Apart from the phenomenological appeal to notions of genius loci, and notwithstanding the architects’ claim that Cape Town stadium has “unobtrusively taken its place … in the hearts of South African citizens whatever their ethnic origin” (ibid.), questions of local or national identity have been quietly subsumed into the overall project of creating a sophisticated, landmark building that would not be out of place anywhere Ln the developed world. In the Moses Mabhida Stadium in Durban the same firm of architects sought a much closer marriage between “noteworthy modernity” for its own sake and symbolic references to the politics of nation-building. This is expressed as much in the fact that the stadium is named after an ANC stalwart of the liberation struggle, as in the symbolic associations informing its dramatic sculptural form. Elevated on a plinth, the stadium is dominated by a 105-meter arch rising above it, equipped both with a funicular that takes tourists on a dramatic ride to the “Skydeck” viewing platform at the apex of the arch and a “skywalk” for more adventurous visitors willing to brave the 550 steps to see the panoramic view. For the architects, this arch is

not merely a structure that carries the membrane roof but simultaneously acts as a symbol of synthesis. Similar to the symbol of a rainbow, it can be seen to be a bridge connecting the multiethnic citizenry of the city … Moreover, the Y-figure of the forked arch seen from above can be interpreted to represent the Y-figure in South Africa’s national flag (Jaeger 2010:49).

The FIFA website overstates the case somewhat by describing the arch as “representing the unity of this sport-loving nation . . . land] symbolizing the new unity of a once-divided country” (FIFA 2010a). As with the Cape Town stadium, an oblique sense of regionalism is engaged, in this case in the color scheme, which draws its inspiration from the blues, greens, and ivory of Durban’s coastal landscape.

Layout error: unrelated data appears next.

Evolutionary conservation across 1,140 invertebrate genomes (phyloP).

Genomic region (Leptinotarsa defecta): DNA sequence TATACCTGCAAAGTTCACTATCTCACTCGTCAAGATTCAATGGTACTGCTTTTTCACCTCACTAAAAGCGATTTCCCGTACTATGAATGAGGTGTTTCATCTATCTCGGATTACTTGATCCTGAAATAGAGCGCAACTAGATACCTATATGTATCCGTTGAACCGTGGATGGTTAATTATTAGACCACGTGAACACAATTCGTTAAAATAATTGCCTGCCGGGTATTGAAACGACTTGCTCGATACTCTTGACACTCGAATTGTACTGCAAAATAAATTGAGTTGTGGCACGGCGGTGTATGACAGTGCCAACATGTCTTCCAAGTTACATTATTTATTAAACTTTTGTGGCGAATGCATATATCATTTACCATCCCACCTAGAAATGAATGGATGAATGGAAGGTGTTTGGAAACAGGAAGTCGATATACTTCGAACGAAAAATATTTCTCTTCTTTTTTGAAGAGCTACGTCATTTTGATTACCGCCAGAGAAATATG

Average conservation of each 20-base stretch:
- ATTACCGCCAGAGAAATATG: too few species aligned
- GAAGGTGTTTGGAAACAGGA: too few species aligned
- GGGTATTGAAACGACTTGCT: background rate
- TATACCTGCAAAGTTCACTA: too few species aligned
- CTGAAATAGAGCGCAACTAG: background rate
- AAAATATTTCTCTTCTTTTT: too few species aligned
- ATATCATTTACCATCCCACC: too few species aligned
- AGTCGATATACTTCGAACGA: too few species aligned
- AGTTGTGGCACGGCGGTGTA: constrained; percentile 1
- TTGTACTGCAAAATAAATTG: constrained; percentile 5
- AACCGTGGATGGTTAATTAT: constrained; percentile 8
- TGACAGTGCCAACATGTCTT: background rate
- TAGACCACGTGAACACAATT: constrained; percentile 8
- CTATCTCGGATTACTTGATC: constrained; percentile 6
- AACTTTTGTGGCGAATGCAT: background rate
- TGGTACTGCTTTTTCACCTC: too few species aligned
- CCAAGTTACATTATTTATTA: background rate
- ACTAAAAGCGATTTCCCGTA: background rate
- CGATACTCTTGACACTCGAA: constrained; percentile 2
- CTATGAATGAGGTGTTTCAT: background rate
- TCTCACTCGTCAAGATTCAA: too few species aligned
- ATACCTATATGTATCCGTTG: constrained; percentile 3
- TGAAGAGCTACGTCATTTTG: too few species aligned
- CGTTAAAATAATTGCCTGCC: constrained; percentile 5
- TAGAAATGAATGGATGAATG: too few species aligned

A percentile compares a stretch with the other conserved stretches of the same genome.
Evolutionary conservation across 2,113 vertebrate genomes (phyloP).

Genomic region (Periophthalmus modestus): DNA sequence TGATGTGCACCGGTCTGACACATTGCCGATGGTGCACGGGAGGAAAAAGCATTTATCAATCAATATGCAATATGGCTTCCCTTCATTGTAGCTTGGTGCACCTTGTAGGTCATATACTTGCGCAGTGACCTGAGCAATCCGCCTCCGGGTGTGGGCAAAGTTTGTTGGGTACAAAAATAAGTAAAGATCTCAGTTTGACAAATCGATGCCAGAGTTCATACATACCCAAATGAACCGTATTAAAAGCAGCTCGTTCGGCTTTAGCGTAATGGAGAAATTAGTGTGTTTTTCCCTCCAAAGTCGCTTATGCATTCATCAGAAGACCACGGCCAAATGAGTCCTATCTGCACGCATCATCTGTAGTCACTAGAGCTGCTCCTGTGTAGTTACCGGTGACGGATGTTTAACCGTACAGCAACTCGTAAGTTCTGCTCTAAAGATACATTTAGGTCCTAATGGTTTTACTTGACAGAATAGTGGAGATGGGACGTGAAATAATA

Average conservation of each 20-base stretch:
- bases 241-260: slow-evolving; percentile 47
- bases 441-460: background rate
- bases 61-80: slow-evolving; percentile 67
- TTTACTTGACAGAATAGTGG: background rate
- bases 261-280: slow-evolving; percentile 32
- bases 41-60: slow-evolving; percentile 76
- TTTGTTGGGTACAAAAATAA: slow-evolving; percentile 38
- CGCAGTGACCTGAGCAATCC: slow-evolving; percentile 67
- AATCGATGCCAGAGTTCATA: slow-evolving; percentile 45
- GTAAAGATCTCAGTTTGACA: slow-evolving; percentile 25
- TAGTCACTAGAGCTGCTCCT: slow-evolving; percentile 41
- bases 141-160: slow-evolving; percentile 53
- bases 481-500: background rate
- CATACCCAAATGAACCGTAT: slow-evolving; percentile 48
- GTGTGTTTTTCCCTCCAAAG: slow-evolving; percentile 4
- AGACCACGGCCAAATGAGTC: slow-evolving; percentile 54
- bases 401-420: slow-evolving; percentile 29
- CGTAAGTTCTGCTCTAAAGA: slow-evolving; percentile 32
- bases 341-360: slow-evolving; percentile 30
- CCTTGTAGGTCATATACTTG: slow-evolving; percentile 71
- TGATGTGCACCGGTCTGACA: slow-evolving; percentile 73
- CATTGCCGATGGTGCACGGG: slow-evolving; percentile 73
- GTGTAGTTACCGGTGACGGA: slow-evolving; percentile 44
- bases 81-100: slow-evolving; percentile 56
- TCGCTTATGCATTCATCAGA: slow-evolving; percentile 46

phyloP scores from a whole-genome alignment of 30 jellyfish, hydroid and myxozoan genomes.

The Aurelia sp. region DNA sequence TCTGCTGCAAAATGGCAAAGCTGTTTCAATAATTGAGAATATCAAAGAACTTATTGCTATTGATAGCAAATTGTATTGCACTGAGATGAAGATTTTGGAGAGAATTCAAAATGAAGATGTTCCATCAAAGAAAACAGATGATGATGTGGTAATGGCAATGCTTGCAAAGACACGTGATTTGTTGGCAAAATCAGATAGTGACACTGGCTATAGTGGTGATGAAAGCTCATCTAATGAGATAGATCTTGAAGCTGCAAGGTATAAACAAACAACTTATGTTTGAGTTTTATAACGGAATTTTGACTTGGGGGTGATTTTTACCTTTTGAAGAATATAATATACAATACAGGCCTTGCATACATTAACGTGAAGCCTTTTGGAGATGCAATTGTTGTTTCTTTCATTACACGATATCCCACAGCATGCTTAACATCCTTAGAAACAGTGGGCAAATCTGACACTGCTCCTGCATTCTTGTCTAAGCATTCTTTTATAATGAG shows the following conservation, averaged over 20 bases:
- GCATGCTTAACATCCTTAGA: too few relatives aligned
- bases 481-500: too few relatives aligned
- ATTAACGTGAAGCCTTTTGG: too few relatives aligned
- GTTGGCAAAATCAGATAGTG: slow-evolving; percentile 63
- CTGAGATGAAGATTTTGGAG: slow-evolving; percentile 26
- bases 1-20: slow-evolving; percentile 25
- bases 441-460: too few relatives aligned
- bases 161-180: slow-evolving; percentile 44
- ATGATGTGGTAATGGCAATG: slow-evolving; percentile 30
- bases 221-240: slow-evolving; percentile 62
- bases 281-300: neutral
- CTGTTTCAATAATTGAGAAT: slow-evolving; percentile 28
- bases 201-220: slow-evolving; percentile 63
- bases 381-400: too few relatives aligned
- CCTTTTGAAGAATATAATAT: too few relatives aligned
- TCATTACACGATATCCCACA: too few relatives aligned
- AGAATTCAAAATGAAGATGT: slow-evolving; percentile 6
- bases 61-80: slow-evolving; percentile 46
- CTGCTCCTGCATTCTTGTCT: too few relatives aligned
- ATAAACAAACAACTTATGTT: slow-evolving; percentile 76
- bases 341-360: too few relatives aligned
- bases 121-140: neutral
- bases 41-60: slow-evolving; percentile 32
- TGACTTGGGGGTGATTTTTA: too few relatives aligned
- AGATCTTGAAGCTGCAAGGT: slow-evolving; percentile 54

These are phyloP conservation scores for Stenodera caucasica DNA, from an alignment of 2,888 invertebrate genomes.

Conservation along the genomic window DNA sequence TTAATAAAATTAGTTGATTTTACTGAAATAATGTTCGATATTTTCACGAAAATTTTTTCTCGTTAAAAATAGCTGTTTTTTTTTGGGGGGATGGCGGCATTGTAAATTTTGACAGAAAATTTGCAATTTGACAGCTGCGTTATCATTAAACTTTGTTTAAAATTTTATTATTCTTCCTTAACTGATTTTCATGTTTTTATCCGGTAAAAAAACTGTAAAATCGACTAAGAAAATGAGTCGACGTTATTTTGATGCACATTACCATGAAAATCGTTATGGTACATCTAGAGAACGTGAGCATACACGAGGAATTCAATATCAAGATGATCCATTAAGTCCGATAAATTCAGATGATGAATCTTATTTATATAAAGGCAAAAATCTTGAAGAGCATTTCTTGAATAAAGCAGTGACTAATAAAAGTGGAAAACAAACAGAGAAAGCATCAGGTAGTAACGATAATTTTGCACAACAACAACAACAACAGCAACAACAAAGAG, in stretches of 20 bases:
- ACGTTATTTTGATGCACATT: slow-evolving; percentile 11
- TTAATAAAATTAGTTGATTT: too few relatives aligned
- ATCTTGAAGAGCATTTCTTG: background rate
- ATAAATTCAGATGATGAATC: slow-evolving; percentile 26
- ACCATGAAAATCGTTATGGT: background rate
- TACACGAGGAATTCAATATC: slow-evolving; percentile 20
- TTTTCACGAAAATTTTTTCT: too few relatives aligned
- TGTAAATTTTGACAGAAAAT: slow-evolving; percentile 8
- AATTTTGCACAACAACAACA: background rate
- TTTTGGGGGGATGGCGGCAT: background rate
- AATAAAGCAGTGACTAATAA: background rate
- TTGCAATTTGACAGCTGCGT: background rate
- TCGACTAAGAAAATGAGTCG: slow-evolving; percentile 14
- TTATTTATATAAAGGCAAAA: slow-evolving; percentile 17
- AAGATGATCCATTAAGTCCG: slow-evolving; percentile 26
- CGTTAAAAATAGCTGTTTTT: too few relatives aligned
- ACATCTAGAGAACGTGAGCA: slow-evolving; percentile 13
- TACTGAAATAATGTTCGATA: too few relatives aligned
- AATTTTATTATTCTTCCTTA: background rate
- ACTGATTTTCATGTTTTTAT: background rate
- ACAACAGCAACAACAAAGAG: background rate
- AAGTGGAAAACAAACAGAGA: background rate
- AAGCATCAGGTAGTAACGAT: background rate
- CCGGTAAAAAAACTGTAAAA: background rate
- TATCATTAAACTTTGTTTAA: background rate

As Alegi (2008) shows, the Moses Mabhida Stadium was intended from the outset to be a flagship building, designed as much for the hosting football games as to create a positive image for the city and the strong ANC lobby in its council He quotes the eThekwini Municipality Strategic Projects Unit’s expression of interest document issued in 2006, which called for a stadium that was to be “flexible, cost effective, and ‘ICONIC [original emphasis] such that [it will be] regarded … as having a unique quality and a desirable sense of place’ which will be a hallmark of its reputation in the sports world” (quoted in Alegi 2008:410). Clearly, this iconic quality has as much to do with the dramatic statement that it makes on Durban’s urban landscape as with the implicit politics of nationalism that inform aspects of its design.

Much the same might be said GMP’s third 2010 World Cup commission, the Nelson Mandela Bay Stadium in Port Elizabeth. Situated in the vicinity of North End Lake, a previously neglected part of the city with poor infrastructure (Betz and Flassnocker 2010:95), the stadium commands both sea and lake views and is characterized by its extraordinary roof structure. Designed to protect spectators from the sun and Port Elizabeth’s infamous strong winds, the form is a dramatic expression of the underlying structural members, connected by white, sail-like membranes that look like a series of curved concertina folds. Viewed from a distance, this gives the building the appearance of a gigantic seashell or perhaps a waterborne flower on the lake; or, when illuminated at night, “the flaming flower head of a protea, the national flower” (Grill 2010:17). The architects aimed to take speciñc cultural aspects into account by using—or reinterpreting in the color scheme—local building materials (Betz and Flassnocker 2010:107). Like the stadiums Ln Cape Town and Durban, an abstract sense of regionalism is thus quietly incorporated into the overriding narrative of high-tech monumentality. That these things combine in the service of a symbolic expression of national identity is underscored by the inclusion, on the façade, of quotations by Nelson Mandela: “The greatest glory in living lies not in never falling, but in rising every time we fall,” and “Never and never again shall it be that this beautiful land will again experience the oppression of one by another” (ibid.).